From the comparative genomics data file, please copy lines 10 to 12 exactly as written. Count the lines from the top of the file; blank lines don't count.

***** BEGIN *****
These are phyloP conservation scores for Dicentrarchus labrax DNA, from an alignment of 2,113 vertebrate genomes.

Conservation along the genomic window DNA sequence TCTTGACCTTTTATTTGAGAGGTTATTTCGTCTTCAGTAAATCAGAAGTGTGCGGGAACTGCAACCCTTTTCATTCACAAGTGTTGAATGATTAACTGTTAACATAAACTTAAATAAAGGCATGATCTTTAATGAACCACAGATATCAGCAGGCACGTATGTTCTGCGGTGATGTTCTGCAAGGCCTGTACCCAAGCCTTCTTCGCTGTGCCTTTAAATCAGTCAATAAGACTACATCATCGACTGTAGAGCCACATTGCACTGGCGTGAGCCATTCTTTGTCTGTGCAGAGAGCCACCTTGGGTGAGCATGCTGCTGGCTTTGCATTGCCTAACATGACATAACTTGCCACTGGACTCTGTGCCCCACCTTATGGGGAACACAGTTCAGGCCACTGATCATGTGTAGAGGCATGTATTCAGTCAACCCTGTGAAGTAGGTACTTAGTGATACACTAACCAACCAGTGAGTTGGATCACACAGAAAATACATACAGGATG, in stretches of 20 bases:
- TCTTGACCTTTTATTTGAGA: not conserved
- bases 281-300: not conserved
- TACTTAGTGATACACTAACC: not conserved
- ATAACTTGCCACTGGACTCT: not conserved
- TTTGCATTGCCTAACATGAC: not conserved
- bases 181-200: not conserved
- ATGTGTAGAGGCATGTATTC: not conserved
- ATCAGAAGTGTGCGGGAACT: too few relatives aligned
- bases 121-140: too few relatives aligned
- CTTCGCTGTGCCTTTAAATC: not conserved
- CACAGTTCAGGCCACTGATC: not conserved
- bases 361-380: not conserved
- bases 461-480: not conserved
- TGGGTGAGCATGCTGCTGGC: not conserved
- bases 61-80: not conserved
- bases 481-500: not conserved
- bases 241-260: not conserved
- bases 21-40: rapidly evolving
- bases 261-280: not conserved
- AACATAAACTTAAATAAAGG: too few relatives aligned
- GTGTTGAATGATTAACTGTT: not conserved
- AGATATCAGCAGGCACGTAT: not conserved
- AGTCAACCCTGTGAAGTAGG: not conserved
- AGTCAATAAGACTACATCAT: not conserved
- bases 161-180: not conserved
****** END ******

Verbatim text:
- ATCAGAAGTGTGCGGGAACT: too few relatives aligned
- bases 121-140: too few relatives aligned
- CTTCGCTGTGCCTTTAAATC: not conserved